“Facial recognition technology does little to protect students and poses serious risks for both privacy and civil rights,” Coyle said. “It is a shame that Lockport school administrators have decided to deploy this technology regardless of these concerns, making their students, parents and faculty into guinea pigs to test the use of this software in school contexts. We continue to believe that this type of invasive and inaccurate technology does not belong in schools.”
The district sent a letter announcing its plans to start testing the system to employees on May 23. Parents were notified in a letter that was expected to reach mailboxes in the district as early as Tuesday.
Robert LiPuma, the district director of technology, said only one test was conducted so far at the request of the Board of Education. He said the test was conducted using a trustee and a district teacher who are twins. The test “went really well” with one incident falsely identifying the two and then a second camera correcting the mistake, he said.
“We did have one incident where the board member came in and was identified on the first camera as the teacher and then it made a mistake, but it was an odd angle picture,” LiPuma said. “But the second camera picked her up as who she actually was. It was actually a good test for me.”
During this “initial implementation phase,” LiPuma said the district will begin to put more people into the database, go through every single door and make sure an alert pops up on whoever is in the database, and test several different types of alerts. He noted that a gun alert is the only one about which law enforcement would be notified, so he wants to have that coordinated with a test.
District administrators feel the system will allow them to help make Lockport schools more secure. Bradley noted “acts of violence in our schools continue,” as she showed numerous articles about violence in schools. The school board continues to make security a priority, she added; the members are looking at “the human side of violence” in schools.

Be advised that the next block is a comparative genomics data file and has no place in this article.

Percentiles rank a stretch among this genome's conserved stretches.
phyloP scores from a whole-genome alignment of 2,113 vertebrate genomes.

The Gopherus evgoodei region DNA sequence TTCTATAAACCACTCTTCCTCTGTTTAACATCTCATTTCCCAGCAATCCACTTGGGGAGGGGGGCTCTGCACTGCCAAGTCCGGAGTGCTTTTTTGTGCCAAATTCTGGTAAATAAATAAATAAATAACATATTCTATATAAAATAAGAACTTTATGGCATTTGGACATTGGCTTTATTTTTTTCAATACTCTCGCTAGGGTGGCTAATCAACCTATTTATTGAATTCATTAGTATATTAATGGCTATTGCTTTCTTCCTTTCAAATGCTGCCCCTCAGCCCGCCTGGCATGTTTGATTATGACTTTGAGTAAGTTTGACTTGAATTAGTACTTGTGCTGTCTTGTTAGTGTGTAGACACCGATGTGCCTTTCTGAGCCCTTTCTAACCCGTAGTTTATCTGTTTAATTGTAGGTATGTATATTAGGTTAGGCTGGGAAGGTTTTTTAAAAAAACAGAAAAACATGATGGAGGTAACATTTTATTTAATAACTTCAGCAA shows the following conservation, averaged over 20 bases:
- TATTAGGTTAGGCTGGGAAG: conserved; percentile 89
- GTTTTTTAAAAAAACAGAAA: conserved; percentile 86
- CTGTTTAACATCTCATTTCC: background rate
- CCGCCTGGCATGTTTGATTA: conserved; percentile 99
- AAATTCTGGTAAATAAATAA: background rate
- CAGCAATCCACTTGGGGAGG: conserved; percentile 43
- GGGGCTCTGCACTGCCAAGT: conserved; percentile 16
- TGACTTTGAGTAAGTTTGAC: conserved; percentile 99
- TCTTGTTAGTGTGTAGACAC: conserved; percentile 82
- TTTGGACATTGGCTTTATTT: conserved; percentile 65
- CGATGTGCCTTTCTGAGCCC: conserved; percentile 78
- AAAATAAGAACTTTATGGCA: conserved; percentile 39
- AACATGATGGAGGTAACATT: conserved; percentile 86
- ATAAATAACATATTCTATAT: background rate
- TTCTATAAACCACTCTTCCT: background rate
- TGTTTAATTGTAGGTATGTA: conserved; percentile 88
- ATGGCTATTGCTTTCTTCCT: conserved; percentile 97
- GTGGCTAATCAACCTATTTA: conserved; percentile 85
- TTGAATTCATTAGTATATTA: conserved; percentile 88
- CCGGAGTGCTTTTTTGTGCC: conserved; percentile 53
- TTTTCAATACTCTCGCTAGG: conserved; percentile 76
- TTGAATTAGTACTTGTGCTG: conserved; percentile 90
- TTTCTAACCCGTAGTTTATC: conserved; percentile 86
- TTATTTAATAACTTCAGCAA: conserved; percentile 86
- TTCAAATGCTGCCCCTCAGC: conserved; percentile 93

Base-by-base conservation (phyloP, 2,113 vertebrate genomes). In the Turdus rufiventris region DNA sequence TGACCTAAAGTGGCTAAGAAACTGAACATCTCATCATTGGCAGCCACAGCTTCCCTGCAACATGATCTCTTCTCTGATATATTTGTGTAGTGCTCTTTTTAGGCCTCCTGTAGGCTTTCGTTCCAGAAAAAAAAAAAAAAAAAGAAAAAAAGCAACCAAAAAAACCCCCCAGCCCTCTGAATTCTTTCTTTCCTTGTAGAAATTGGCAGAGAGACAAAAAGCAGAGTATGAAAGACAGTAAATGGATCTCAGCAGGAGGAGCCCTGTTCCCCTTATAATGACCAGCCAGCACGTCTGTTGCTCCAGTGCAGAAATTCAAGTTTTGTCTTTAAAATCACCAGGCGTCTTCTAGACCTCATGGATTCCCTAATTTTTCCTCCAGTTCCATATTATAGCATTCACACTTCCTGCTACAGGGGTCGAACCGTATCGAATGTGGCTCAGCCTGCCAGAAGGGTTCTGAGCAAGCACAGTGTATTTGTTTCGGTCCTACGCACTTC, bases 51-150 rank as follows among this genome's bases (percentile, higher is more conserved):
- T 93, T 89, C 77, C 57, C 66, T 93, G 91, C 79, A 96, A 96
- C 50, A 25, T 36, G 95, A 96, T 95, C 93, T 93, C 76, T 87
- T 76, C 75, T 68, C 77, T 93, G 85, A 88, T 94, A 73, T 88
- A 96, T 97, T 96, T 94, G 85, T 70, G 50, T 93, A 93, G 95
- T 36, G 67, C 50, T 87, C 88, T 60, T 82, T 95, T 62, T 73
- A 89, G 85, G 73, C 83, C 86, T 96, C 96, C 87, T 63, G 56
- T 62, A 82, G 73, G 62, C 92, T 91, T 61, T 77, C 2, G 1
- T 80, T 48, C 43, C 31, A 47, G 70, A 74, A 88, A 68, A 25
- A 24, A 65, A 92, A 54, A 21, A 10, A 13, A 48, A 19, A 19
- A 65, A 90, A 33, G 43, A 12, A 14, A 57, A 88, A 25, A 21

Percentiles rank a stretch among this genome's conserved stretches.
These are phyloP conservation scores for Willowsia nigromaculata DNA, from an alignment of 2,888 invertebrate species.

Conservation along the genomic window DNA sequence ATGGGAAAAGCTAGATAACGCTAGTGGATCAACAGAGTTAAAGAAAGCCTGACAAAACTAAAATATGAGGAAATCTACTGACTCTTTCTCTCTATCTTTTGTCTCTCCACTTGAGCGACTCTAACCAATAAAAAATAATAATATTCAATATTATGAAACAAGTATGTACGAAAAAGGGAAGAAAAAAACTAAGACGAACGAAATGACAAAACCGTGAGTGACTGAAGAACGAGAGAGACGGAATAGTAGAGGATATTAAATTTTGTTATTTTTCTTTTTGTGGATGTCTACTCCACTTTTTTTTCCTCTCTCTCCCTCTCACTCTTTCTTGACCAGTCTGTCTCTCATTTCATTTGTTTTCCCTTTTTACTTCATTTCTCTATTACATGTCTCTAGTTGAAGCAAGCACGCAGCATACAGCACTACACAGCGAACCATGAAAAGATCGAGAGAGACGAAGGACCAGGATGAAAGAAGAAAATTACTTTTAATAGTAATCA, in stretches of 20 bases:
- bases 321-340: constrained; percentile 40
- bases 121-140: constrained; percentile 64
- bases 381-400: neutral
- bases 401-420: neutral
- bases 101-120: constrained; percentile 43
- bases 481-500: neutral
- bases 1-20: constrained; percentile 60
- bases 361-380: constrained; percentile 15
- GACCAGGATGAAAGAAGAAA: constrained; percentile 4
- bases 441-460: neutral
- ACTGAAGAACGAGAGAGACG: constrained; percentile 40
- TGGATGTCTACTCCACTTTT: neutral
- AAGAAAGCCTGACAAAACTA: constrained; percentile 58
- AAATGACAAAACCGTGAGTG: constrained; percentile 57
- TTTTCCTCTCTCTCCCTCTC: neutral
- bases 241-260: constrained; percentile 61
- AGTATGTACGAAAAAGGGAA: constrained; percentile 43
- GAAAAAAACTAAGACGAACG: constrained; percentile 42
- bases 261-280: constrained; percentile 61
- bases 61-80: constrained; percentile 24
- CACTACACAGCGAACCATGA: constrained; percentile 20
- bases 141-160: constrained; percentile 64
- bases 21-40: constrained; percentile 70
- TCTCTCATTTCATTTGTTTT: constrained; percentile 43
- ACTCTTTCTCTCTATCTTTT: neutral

“In addition to all these things that we’re doing to protect our buildings, we’re also providing the personnel to get into the minds of students and children,” Bradley said. “To help them manage trauma that they’ve been exposed to, to help them deal with difficult times they are having whether at home or in schools.”
Administrators hope to make the system “live” by the 2019-2020 school year. LiPuma says they need to test out the alerts first, in “the initial implementation phase.”
“We’re not going to go live until we feel we can responsibly do that,” he said.
The Board of Education adopted a policy this past December outlining how the Aegis system will be governed.
According to the policy, those expected to be in the database may include: students who have been suspended, staff suspended or on administrative leave, level 2 and level 3 sex offenders, any person who has been notified that they may not be on district property, anyone prohibited from entering district property by court order or anyone believed to pose a threat.